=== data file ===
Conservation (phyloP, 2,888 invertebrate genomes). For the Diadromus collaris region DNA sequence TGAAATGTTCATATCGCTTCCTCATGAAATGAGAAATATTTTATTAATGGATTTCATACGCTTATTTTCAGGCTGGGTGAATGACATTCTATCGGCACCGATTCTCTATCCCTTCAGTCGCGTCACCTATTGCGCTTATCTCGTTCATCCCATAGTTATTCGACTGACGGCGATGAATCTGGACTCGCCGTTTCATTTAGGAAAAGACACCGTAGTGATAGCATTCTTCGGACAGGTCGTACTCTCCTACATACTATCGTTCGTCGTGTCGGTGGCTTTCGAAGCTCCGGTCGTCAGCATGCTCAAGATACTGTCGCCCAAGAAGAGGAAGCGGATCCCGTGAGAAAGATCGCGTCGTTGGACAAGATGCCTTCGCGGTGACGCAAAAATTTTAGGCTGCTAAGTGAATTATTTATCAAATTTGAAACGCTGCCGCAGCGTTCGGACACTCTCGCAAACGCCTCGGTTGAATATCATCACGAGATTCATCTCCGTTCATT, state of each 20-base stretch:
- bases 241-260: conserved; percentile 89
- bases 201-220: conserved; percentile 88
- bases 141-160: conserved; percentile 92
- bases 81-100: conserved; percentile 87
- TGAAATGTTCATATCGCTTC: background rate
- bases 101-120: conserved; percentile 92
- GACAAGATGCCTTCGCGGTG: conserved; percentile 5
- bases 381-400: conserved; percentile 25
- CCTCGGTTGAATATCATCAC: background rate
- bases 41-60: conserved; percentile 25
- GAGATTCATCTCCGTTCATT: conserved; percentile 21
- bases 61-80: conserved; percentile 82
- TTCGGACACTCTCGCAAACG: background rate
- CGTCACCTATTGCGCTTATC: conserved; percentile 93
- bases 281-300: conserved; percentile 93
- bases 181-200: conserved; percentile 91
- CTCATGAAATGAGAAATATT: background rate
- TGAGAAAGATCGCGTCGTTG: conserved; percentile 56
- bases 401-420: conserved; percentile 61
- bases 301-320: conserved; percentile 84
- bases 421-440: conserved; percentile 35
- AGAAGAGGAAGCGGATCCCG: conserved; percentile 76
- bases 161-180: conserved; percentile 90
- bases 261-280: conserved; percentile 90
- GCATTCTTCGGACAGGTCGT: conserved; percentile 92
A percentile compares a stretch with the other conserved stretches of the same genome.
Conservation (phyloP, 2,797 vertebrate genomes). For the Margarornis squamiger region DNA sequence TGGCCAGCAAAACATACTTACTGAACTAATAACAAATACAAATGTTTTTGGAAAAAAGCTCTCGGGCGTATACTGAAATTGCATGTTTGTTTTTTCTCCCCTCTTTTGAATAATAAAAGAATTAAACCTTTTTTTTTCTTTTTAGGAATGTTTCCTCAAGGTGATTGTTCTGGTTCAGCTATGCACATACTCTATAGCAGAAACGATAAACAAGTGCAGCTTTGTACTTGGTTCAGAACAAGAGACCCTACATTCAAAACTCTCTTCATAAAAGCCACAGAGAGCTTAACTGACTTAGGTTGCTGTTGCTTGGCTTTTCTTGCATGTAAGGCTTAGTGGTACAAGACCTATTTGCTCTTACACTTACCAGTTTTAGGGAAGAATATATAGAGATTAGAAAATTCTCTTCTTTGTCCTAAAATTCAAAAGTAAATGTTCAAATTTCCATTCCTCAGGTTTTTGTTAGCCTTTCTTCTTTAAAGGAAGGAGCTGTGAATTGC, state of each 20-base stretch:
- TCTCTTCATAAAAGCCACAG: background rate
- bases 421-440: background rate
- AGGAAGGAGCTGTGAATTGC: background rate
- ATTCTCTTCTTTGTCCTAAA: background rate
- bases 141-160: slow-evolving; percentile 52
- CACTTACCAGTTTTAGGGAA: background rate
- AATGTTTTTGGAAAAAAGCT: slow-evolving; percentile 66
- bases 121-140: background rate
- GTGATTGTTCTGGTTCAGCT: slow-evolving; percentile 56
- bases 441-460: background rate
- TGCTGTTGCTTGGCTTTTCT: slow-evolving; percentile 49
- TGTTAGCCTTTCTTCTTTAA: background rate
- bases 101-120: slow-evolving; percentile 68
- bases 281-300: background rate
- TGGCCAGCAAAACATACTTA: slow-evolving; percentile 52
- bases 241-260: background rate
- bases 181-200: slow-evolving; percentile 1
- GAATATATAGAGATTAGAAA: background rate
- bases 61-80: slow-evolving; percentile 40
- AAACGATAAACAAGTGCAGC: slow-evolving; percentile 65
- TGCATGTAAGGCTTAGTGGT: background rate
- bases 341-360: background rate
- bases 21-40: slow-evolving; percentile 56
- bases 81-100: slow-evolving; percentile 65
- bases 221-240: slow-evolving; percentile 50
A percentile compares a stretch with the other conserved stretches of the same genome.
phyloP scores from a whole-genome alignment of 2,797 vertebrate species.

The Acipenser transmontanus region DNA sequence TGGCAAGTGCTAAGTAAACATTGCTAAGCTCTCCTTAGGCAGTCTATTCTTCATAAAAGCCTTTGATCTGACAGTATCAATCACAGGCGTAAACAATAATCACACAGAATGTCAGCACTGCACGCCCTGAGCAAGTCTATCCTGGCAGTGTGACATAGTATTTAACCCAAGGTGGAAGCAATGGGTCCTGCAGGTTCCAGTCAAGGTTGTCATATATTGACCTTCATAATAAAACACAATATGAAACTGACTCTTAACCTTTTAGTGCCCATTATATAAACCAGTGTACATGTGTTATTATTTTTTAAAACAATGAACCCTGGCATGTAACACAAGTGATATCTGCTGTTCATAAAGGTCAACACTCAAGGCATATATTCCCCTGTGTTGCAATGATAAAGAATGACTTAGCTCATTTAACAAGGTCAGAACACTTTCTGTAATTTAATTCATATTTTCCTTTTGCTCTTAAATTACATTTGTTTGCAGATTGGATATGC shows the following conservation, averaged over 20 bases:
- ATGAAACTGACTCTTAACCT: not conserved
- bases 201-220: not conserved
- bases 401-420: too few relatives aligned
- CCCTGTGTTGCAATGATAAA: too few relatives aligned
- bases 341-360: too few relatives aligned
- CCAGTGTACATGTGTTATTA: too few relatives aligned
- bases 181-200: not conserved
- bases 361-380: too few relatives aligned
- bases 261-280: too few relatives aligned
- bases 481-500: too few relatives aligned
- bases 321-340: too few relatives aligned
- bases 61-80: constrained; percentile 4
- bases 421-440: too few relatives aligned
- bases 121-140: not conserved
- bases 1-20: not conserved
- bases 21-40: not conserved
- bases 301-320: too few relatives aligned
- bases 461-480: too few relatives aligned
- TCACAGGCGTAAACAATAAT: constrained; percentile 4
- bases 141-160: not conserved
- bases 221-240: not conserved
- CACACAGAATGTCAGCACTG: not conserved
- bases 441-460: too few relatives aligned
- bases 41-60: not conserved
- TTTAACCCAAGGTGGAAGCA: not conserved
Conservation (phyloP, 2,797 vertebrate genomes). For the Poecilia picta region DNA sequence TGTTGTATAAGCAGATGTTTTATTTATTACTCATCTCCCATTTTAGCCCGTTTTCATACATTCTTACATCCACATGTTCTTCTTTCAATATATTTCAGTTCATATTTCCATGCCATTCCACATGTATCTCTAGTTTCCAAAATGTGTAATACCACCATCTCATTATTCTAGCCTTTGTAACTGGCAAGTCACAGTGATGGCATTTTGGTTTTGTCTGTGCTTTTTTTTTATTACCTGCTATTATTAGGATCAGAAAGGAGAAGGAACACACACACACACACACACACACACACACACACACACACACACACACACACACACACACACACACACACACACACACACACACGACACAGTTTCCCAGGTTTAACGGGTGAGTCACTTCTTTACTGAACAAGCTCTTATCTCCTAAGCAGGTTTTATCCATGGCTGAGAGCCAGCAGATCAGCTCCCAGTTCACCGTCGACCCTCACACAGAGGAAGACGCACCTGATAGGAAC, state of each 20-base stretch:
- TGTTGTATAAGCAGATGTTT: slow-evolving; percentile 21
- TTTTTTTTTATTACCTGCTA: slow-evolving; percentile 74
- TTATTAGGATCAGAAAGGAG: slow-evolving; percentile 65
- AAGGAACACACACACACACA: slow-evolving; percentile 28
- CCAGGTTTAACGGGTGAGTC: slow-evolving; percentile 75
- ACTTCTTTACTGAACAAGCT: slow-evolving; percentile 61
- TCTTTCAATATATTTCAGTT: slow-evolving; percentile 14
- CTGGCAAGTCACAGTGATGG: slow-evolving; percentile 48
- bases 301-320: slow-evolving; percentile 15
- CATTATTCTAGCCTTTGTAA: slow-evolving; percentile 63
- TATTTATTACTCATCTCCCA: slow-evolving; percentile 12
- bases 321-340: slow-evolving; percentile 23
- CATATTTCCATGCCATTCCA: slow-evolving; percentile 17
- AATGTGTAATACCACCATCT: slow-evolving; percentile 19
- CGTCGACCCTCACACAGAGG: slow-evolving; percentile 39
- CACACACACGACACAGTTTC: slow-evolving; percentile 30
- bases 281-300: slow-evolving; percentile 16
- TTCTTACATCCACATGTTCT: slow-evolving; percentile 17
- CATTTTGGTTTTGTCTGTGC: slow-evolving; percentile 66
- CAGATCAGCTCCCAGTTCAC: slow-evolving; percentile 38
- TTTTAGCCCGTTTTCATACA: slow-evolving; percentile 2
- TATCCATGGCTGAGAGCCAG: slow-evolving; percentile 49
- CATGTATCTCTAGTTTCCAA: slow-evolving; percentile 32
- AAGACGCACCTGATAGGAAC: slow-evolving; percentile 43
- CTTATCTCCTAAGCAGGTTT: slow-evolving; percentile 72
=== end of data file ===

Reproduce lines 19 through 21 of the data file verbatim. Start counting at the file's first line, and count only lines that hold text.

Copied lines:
- TGAGAAAGATCGCGTCGTTG: conserved; percentile 56
- bases 401-420: conserved; percentile 61
- bases 301-320: conserved; percentile 84